Elsie Magdalena Adriana Brown

Is your surname Brown?

Research the Brown family

Elsie Magdalena Adriana Brown's Geni Profile

Records for Elsie Magdalena Adriana Brown

21,279,464 Records

Share your family tree and photos with the people you know and love

  • Build your family tree online
  • Share photos and videos
  • Smart Matching™ technology
  • Free!

Share

Elsie Magdalena Adriana Brown

Nicknames: "Elsie Magdalena Grobler", "Ellen Magdalena Grobler"
Birthdate:
Birthplace: Ermelo, South Africa
Death: Died
Place of Burial: Lagersdrift, South Africa
Immediate Family:

Daughter of Richard Frederick Brown and Susanna Elizabeth Joubert
Wife of Hendrik Frederik Michael Grobler
Mother of Susanna Elizabeth Grobler; Martha Elizabeth Grobler; Elsie Magdalena Adriana Calitz; Elizabeth Susanna Grobler; Hendrik Frederik Michael Grobler and 3 others
Sister of Helena Clasina Brown; Susanna Elizabeth Brown; Richard Frederick Brown; Johanna Christina Catharina Brown; Gideon Jacobus Brown and 4 others

Managed by: Private User
Last Updated:

About Elsie Magdalena Adriana Brown

Barberton Refugee Camp 1900 – 1902

Personal Details

Name: Ms Ellen Magdalena Grobler

Born in camp? No

Died in camp? No

Gender: female

Race: white

Nationality: Transvaal

Unique ID: 111583

Camp History

Name: Barberton RC

Age arrival: 20

Date arrival: 22/07/1901

Date departure: 18/06/1902

Reason departure: returned home

Destination: Belfast

Tent number: 553 Y/1

Farm History

Name: Brown family

Town: Lydenburg

Relationships

Ms Ellen Magdalena Grobler

is the Sister of Mrs Susanna Elizabeth Brown

Sources

Title: DBC 54 Barberton CR

Type: Camp register

Location: National Archives, Pretoria

Reference No.: DBC 54

Notes: p.191

view all 14

Elsie Magdalena Adriana Brown's Timeline

1881
February 2, 1881
South Africa
April 17, 1881
South Africa
1901
February 1, 1901
- July 5, 1902
Age 19

The camps were formed by the British army to house the residents of the two Boer republics of the South African Republic and the Orange Free State. They were established towards the end of 1900, after Britain had invaded the Boer republics. This database was designed to investigate mortality and morbidity in the camps during the war. Although it will include everyone listed in the registers during the war, it usually excludes returning prisoners-of-war and men who came back from commando at the end of the war, as well as the considerable movement of people which took place after 31 May 1902, when families were repatriated to their homes.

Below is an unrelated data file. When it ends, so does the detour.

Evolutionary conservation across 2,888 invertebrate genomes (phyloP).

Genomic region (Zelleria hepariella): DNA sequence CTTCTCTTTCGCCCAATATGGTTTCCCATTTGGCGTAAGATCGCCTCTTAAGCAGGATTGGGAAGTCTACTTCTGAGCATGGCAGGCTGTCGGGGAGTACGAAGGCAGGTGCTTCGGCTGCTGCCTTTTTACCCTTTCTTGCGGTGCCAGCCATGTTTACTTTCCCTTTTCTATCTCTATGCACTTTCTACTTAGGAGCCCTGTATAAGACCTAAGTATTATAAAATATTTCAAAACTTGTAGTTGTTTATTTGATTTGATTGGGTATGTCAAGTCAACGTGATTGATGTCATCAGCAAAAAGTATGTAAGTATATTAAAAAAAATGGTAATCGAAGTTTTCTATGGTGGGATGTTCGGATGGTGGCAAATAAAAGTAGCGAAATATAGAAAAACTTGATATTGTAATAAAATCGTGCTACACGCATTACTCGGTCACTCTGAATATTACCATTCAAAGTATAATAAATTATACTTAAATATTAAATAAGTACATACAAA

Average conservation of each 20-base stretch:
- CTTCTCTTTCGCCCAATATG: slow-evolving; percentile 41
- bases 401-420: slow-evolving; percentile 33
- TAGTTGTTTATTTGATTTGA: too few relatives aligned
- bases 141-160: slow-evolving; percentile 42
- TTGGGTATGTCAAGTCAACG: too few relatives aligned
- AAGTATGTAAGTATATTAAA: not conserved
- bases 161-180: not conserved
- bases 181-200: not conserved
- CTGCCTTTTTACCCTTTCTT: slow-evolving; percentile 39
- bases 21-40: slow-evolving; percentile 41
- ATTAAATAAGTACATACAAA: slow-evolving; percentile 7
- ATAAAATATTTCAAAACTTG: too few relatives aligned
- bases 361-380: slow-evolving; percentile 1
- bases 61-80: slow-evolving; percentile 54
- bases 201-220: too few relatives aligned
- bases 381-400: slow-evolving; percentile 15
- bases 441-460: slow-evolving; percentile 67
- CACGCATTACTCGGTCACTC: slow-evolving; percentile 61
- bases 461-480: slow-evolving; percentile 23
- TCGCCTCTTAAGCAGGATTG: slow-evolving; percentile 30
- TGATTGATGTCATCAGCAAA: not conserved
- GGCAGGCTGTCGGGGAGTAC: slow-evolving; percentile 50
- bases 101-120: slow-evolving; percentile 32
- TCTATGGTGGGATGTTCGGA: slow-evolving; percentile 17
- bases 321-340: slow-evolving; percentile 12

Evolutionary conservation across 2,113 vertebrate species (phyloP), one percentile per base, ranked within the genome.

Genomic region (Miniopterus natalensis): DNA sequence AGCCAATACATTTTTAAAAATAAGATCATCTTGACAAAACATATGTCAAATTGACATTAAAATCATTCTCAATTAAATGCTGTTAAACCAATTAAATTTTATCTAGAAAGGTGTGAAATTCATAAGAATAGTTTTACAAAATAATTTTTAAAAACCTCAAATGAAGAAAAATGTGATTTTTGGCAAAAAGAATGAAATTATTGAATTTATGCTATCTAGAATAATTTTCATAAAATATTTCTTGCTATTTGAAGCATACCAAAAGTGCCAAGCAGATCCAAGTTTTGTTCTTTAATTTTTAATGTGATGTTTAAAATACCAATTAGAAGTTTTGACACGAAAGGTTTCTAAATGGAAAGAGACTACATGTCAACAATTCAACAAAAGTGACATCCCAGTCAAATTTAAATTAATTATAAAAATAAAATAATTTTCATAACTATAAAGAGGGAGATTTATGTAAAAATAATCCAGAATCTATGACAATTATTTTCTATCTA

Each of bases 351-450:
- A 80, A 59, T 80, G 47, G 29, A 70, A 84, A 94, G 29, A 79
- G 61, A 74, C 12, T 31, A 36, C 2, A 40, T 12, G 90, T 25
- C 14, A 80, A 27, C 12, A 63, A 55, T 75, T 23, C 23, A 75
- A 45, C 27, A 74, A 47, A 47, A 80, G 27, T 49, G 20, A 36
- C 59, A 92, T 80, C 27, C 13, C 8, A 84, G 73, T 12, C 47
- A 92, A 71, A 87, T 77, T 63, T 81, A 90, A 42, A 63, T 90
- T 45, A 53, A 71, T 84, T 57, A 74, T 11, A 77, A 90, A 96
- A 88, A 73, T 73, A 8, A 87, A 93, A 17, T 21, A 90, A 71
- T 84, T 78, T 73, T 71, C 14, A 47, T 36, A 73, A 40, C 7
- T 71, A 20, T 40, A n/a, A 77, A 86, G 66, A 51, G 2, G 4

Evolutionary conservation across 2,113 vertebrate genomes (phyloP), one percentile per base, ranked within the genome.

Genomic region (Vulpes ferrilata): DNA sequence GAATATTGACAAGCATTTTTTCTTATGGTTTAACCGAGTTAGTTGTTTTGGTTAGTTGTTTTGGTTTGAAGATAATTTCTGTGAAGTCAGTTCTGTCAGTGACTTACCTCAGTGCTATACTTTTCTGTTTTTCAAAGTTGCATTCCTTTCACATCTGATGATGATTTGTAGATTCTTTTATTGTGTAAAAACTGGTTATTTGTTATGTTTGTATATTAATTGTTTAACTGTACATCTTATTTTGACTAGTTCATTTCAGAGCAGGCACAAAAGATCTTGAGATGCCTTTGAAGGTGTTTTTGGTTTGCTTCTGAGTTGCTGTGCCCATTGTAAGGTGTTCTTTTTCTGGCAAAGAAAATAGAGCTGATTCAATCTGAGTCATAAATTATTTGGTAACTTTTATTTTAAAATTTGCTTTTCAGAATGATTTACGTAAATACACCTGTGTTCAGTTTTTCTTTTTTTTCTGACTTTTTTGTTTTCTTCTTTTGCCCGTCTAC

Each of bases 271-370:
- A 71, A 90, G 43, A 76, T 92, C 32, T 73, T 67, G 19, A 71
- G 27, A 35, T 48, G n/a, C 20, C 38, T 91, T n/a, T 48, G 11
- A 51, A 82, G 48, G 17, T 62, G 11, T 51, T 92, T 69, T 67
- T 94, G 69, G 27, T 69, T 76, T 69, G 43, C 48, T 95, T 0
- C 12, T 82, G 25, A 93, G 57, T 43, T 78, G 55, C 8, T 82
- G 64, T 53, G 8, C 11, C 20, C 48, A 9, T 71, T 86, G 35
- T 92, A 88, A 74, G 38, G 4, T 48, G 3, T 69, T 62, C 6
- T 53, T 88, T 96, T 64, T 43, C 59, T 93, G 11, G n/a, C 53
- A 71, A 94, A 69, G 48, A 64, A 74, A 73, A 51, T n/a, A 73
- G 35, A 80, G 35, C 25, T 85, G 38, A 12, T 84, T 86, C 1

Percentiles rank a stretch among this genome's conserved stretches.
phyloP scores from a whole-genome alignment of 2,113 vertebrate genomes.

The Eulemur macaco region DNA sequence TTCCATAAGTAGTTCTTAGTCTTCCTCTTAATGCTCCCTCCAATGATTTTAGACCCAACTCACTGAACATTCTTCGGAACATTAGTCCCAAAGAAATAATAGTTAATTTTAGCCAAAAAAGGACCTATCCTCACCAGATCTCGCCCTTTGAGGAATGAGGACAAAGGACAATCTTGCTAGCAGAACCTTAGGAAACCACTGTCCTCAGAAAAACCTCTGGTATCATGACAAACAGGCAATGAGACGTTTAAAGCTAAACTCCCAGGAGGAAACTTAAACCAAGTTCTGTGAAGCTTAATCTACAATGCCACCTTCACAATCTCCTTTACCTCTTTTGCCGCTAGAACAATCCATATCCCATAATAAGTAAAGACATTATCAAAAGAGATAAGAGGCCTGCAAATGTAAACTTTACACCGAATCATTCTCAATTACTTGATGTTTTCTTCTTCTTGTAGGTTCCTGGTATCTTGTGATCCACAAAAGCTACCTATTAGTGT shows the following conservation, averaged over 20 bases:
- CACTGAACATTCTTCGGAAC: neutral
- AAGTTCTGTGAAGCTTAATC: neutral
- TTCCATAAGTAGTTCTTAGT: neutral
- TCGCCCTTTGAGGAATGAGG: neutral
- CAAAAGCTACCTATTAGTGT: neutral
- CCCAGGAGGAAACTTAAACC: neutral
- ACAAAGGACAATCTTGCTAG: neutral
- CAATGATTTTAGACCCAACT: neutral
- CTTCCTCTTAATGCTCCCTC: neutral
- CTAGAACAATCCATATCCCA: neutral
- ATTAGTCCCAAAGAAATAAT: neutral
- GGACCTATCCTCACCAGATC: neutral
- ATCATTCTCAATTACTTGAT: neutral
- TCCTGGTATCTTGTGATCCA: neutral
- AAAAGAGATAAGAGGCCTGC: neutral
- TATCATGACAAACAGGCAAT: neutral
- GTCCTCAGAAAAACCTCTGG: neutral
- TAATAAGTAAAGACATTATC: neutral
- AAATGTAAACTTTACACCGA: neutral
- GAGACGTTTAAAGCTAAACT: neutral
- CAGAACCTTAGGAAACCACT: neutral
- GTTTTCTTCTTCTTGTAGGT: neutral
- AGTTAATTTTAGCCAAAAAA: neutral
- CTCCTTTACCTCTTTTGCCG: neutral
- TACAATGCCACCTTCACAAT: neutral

Barberton camp was opened at the beginning of February 1901 but it grew slowly. By the end of August 1901 it only had about 2,000 inmates, small by the standards of most camps. It was situated to the south-west of the town on high ground. Both Dr Kendal Franks and the Ladies Committee were very taken with the lovely setting, surrounded by high hills, close to the Swaziland border. B. Graumann, who was superintendent throughout the war, sent in terse reports so it is often difficult to glean much about the life of the camp. He appears to have been an efficient man, however, and he was much praised by Kendal Franks, when he visited the camp in August 1901. The camp was beautifully pitched, the tents laid out with the utmost regularity (which always impressed the British authorities) and there was a general appearance of order and cleanliness. At the beginning of August there was an influx of over 1,000 Boers and a second camp was established in the local agricultural showgrounds.

http://www2.lib.uct.ac.za/mss/bccd/Histories/Barberton/

1902
May 3, 1902
Age 21
1904
September 29, 1904
Age 23
1906
May 23, 1906
Age 25
1909
March 25, 1909
Age 28
1911
November 19, 1911
Age 30
1916
1916
Age 34
1920
October 20, 1920
Age 39